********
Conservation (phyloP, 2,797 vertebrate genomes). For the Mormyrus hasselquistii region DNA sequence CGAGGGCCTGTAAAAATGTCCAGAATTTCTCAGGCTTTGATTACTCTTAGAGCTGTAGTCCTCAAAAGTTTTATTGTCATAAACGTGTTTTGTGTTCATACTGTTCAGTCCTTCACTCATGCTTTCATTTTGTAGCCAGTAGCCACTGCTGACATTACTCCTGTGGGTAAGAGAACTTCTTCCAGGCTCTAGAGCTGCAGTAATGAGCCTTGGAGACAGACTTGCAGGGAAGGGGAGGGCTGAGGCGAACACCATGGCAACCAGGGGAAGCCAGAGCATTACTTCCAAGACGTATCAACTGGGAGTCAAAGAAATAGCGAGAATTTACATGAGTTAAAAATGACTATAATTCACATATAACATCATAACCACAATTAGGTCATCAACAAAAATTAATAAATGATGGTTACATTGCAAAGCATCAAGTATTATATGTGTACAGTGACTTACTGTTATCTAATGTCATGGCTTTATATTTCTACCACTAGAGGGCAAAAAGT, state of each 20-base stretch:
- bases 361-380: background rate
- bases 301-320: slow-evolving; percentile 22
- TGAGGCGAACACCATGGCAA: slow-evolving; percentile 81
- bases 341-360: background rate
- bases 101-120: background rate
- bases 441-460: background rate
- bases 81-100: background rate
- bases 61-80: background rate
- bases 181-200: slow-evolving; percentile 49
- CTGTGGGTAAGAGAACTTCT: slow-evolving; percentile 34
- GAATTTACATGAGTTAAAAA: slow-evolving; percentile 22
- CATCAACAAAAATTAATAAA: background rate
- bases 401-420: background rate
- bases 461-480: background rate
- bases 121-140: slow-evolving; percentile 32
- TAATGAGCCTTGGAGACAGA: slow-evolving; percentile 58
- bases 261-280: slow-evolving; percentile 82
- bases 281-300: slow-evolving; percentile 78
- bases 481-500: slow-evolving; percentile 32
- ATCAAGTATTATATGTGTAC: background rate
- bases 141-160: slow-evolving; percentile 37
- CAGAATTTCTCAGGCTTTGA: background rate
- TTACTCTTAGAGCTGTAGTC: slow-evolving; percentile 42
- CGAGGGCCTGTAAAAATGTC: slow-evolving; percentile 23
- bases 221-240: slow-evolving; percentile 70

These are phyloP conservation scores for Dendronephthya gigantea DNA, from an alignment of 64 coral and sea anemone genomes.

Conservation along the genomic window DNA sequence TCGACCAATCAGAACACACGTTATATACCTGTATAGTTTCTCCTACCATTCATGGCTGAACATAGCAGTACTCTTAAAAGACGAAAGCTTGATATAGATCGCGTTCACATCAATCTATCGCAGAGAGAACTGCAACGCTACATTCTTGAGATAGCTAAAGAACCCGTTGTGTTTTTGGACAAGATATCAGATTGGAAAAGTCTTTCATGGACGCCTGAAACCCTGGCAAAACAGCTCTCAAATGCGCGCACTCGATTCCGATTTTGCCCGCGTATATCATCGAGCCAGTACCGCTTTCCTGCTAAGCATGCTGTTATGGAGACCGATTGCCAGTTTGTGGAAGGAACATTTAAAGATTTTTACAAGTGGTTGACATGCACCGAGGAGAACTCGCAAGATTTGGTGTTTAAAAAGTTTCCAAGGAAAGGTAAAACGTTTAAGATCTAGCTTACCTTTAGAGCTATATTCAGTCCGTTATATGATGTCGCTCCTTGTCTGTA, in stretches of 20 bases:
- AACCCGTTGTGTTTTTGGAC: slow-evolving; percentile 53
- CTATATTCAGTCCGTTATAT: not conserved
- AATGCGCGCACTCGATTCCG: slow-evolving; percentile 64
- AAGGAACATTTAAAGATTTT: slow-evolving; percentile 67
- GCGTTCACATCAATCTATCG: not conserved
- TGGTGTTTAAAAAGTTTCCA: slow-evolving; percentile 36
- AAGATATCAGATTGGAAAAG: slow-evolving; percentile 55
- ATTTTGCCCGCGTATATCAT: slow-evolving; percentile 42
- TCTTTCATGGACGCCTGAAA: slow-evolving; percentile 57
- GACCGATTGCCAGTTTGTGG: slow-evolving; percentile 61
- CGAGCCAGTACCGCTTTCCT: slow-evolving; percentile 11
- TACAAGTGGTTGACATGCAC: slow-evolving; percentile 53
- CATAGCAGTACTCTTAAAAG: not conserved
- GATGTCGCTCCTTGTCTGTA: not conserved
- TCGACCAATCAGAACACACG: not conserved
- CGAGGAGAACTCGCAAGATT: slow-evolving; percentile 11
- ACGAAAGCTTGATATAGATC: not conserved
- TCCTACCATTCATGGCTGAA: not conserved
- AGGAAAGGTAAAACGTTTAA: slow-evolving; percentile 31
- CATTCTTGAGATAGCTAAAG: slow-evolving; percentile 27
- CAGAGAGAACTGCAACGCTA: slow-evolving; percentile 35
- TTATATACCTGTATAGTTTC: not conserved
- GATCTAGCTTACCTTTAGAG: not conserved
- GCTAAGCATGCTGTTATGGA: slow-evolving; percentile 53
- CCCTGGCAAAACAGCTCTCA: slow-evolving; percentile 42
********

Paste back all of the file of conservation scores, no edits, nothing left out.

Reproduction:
Conservation (phyloP, 2,797 vertebrate genomes). For the Mormyrus hasselquistii region DNA sequence CGAGGGCCTGTAAAAATGTCCAGAATTTCTCAGGCTTTGATTACTCTTAGAGCTGTAGTCCTCAAAAGTTTTATTGTCATAAACGTGTTTTGTGTTCATACTGTTCAGTCCTTCACTCATGCTTTCATTTTGTAGCCAGTAGCCACTGCTGACATTACTCCTGTGGGTAAGAGAACTTCTTCCAGGCTCTAGAGCTGCAGTAATGAGCCTTGGAGACAGACTTGCAGGGAAGGGGAGGGCTGAGGCGAACACCATGGCAACCAGGGGAAGCCAGAGCATTACTTCCAAGACGTATCAACTGGGAGTCAAAGAAATAGCGAGAATTTACATGAGTTAAAAATGACTATAATTCACATATAACATCATAACCACAATTAGGTCATCAACAAAAATTAATAAATGATGGTTACATTGCAAAGCATCAAGTATTATATGTGTACAGTGACTTACTGTTATCTAATGTCATGGCTTTATATTTCTACCACTAGAGGGCAAAAAGT, state of each 20-base stretch:
- bases 361-380: background rate
- bases 301-320: slow-evolving; percentile 22
- TGAGGCGAACACCATGGCAA: slow-evolving; percentile 81
- bases 341-360: background rate
- bases 101-120: background rate
- bases 441-460: background rate
- bases 81-100: background rate
- bases 61-80: background rate
- bases 181-200: slow-evolving; percentile 49
- CTGTGGGTAAGAGAACTTCT: slow-evolving; percentile 34
- GAATTTACATGAGTTAAAAA: slow-evolving; percentile 22
- CATCAACAAAAATTAATAAA: background rate
- bases 401-420: background rate
- bases 461-480: background rate
- bases 121-140: slow-evolving; percentile 32
- TAATGAGCCTTGGAGACAGA: slow-evolving; percentile 58
- bases 261-280: slow-evolving; percentile 82
- bases 281-300: slow-evolving; percentile 78
- bases 481-500: slow-evolving; percentile 32
- ATCAAGTATTATATGTGTAC: background rate
- bases 141-160: slow-evolving; percentile 37
- CAGAATTTCTCAGGCTTTGA: background rate
- TTACTCTTAGAGCTGTAGTC: slow-evolving; percentile 42
- CGAGGGCCTGTAAAAATGTC: slow-evolving; percentile 23
- bases 221-240: slow-evolving; percentile 70

These are phyloP conservation scores for Dendronephthya gigantea DNA, from an alignment of 64 coral and sea anemone genomes.

Conservation along the genomic window DNA sequence TCGACCAATCAGAACACACGTTATATACCTGTATAGTTTCTCCTACCATTCATGGCTGAACATAGCAGTACTCTTAAAAGACGAAAGCTTGATATAGATCGCGTTCACATCAATCTATCGCAGAGAGAACTGCAACGCTACATTCTTGAGATAGCTAAAGAACCCGTTGTGTTTTTGGACAAGATATCAGATTGGAAAAGTCTTTCATGGACGCCTGAAACCCTGGCAAAACAGCTCTCAAATGCGCGCACTCGATTCCGATTTTGCCCGCGTATATCATCGAGCCAGTACCGCTTTCCTGCTAAGCATGCTGTTATGGAGACCGATTGCCAGTTTGTGGAAGGAACATTTAAAGATTTTTACAAGTGGTTGACATGCACCGAGGAGAACTCGCAAGATTTGGTGTTTAAAAAGTTTCCAAGGAAAGGTAAAACGTTTAAGATCTAGCTTACCTTTAGAGCTATATTCAGTCCGTTATATGATGTCGCTCCTTGTCTGTA, in stretches of 20 bases:
- AACCCGTTGTGTTTTTGGAC: slow-evolving; percentile 53
- CTATATTCAGTCCGTTATAT: not conserved
- AATGCGCGCACTCGATTCCG: slow-evolving; percentile 64
- AAGGAACATTTAAAGATTTT: slow-evolving; percentile 67
- GCGTTCACATCAATCTATCG: not conserved
- TGGTGTTTAAAAAGTTTCCA: slow-evolving; percentile 36
- AAGATATCAGATTGGAAAAG: slow-evolving; percentile 55
- ATTTTGCCCGCGTATATCAT: slow-evolving; percentile 42
- TCTTTCATGGACGCCTGAAA: slow-evolving; percentile 57
- GACCGATTGCCAGTTTGTGG: slow-evolving; percentile 61
- CGAGCCAGTACCGCTTTCCT: slow-evolving; percentile 11
- TACAAGTGGTTGACATGCAC: slow-evolving; percentile 53
- CATAGCAGTACTCTTAAAAG: not conserved
- GATGTCGCTCCTTGTCTGTA: not conserved
- TCGACCAATCAGAACACACG: not conserved
- CGAGGAGAACTCGCAAGATT: slow-evolving; percentile 11
- ACGAAAGCTTGATATAGATC: not conserved
- TCCTACCATTCATGGCTGAA: not conserved
- AGGAAAGGTAAAACGTTTAA: slow-evolving; percentile 31
- CATTCTTGAGATAGCTAAAG: slow-evolving; percentile 27
- CAGAGAGAACTGCAACGCTA: slow-evolving; percentile 35
- TTATATACCTGTATAGTTTC: not conserved
- GATCTAGCTTACCTTTAGAG: not conserved
- GCTAAGCATGCTGTTATGGA: slow-evolving; percentile 53
- CCCTGGCAAAACAGCTCTCA: slow-evolving; percentile 42